Fiction

  •    By Miguel Barnet
    Apologia? Manifesto? Confessional? In this stream-of-consciousness narrative, a Havana drag queen tells her story. “Fátima, Queen of the Night,” published here for the first time, won Cuban writer...
  • Nov. 2009 WLT Writer Mikhail Shishkin won Russia’s 2005 National Bestseller Prize and the 2006 Big Book Prize for his novel Maidenhair, whose narrator works in...
  •    By Ana Menéndez
    Sept. 2010 WLT Reinaldo Arenas was born in a small village in Cuba’s Oriente province on July 16, 1943. He was an early supporter of the Cuban Revolution, joining the rebels in the mountains...
  •    By Amitava Kumar
    Nov. 2010 WLT The nurse left work at five o’clock. She had seen the dead woman’s husband sitting, near the entrance, under the yellow sign that Doctor Ahmed had hung some months ago. “While Y...
  •    By Etgar Keret
    Sept. 2008 WLT  Sometimes I think about him, and then I miss him terribly. Especially at night. I can’t fall asleep. I’m too hot in the summer and cold in the winter. It’s never exactly right...
  •    By Zsófia Bán
    Sept. 2009 WLT They had us sitting together though we didn’t want to. We even said we didn’t. At that our teacher whisked her cane staff through the air, with an astonishing alacrity given he...
  •    By Empar Moliner
    It’s Christmas, and since it’s Christmas it seems repugnant not to have a steady boyfriend to give one gifts. A boyfriend, in short, who will take you to the Ebro River Delta from time to time, a plac...
  •    By Premendra Mitra
    Still from The Coward (1965), based on Mitra’s story, directed by Satyajit Ray and starring Soumitra Chatterjee and Madhabi Mukherjee Karuna brought me my morning cup of tea herself.            I cou...
  •    By Beena Kamlani
    Two friends in New York City find themselves unexpectedly at a roundabout where life, love, desire, and death all want right of way. In the struggle that ensues, there is a winner, but it isn’t o...
  •   Adrianne Kalfopoulou And then what you wanted was salt, . . . but you could not turn to look. —Cecilia Woloch, “Salt” My parents were deliberate about escaping their place of origin and...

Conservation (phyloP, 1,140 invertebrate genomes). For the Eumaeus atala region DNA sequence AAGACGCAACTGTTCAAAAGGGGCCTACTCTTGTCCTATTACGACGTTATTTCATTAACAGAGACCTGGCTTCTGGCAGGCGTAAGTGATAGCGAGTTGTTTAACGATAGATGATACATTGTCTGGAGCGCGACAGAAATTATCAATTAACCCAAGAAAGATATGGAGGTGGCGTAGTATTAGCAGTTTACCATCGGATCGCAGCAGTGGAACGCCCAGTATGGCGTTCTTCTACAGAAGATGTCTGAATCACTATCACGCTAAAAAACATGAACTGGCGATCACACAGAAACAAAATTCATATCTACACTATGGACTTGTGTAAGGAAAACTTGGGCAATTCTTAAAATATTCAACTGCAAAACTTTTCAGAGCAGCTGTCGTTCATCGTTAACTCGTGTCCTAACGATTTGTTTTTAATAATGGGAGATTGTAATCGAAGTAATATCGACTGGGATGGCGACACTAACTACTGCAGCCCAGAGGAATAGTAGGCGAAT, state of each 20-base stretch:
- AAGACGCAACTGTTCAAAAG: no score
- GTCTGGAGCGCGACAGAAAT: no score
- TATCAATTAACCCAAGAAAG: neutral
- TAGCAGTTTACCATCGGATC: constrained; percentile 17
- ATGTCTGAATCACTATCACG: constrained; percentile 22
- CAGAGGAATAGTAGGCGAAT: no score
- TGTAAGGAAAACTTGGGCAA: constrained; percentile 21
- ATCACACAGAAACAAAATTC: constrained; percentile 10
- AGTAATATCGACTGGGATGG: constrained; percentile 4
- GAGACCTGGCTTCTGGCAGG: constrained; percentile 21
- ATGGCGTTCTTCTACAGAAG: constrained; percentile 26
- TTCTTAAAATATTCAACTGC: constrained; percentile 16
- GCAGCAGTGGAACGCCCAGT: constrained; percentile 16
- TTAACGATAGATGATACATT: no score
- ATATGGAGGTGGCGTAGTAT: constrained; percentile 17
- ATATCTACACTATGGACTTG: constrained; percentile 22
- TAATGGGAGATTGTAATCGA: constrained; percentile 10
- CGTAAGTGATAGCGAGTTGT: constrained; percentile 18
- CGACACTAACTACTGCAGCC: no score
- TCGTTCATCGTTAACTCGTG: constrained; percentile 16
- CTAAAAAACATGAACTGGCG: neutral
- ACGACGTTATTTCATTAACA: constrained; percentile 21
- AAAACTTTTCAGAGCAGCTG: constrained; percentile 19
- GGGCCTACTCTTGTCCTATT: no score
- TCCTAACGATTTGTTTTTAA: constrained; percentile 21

•    By Luma Sarhan
    Zainab. Zaina-a-a-a-b. Zainab. Is it really you catching me in this muffled moment? No, you have not changed. But where is your body? You approach with your usual smile, seductive as ever...
  •    By Carsten Jensen
    The Long Way Home by Carsten Jenson The following excerpt serves as the introduction to Vi sejlede bare (2009; We just sailed)—Jensen’s elegant book on the making of We, the...
  •    By Lisa Lercher
    African immigrants have permeated the Eurozone in recent years, legally and illegally, in search of economic opportunities among the demographically aging populations of the north. In Austrian wr...
  •    By Hiromi Kawakami
      Hiromi Kawakami (b. 1958) is a highly regarded Japanese novelist. She was awarded the prestigious Akutagawa Prize in 1994 for Hebi o fumu (Tread on a snake). To date, her only novel av...
  •    By O Thiam Chin
    Every couple inhabit a private world of their own, and share an intimate language of words, silence, and gestures that only they understand. Such is a love story between a deaf husband and a blind...
  • The fabulous real-life fables of Ermanno Cavazzoni’s Brief Lives of Idiots portray “fools” who can’t recognize their own kin, miserably fail at suicide, or didn’t think the concentration...
  •    By Ken N. Kamoche
    A seemingly ordinary day in Nairobi ends in tragedy and forces a confrontation between a city woman and her husband's tribe. Photo: Meena Kadri The matatu minibus was doing eighty miles an ho...
  • While waiting for a train, a woman enters a teashop and decides to act with uncharacteristically reckless abandon. She orders the most unusual tea on the menu: tea with stories. In this s...
  • Ukrainian writer Tanya Malyarchuk’s work fuses Chekhov-like psychological portraits of characters with magical realism. Many of her most fascinating narratives focus on her life growing up amid th...

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